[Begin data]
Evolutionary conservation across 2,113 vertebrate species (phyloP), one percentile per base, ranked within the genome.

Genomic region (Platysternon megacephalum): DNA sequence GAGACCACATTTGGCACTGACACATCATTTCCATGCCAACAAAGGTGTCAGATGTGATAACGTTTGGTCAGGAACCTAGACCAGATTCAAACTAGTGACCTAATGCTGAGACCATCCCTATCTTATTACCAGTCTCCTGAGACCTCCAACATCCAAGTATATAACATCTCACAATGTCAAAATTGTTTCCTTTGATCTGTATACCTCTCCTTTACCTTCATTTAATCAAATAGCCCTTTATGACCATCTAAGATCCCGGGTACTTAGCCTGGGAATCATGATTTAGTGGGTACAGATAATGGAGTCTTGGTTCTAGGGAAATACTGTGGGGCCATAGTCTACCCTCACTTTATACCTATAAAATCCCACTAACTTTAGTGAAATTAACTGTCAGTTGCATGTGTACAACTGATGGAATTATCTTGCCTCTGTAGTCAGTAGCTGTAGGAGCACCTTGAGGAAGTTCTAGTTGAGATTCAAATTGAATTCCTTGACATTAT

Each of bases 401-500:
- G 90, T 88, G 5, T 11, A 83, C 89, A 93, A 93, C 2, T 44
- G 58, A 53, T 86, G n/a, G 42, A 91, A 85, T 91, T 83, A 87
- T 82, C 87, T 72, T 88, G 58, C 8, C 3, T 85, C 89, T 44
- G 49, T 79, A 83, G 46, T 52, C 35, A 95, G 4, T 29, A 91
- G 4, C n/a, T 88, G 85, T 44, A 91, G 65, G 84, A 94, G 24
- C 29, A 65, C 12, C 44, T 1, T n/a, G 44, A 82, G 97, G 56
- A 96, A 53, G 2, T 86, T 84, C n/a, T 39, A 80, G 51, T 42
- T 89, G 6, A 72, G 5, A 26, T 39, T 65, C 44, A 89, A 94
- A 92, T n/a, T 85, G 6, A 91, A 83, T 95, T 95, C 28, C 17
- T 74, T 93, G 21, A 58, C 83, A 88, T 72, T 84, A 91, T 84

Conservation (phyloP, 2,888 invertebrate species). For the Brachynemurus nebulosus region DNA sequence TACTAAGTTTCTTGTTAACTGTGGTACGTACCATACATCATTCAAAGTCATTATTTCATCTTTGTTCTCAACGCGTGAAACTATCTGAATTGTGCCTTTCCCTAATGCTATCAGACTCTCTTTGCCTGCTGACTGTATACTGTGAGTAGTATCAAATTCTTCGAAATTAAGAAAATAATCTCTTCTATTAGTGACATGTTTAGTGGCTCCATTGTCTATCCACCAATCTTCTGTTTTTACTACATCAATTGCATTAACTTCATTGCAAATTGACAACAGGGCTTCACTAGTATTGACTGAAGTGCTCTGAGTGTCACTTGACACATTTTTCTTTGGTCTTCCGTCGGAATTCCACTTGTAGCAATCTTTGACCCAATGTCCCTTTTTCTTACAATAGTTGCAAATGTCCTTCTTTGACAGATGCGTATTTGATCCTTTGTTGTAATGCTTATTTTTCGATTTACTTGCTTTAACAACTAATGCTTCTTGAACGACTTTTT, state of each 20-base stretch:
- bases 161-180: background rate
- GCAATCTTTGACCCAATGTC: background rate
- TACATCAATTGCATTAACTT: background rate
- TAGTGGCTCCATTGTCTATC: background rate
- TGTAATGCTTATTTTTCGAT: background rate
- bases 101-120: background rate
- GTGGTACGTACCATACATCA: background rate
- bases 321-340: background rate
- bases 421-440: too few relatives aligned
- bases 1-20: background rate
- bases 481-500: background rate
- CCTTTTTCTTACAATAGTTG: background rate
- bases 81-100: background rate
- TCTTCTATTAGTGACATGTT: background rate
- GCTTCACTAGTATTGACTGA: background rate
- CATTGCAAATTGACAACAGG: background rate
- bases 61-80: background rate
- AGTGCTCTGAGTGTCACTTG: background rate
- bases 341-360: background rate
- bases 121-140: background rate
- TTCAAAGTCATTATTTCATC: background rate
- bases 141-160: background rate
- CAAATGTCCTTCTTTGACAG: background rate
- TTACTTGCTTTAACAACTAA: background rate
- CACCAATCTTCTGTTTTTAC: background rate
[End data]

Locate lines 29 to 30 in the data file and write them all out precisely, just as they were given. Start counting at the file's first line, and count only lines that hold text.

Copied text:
- GCTTCACTAGTATTGACTGA: background rate
- CATTGCAAATTGACAACAGG: background rate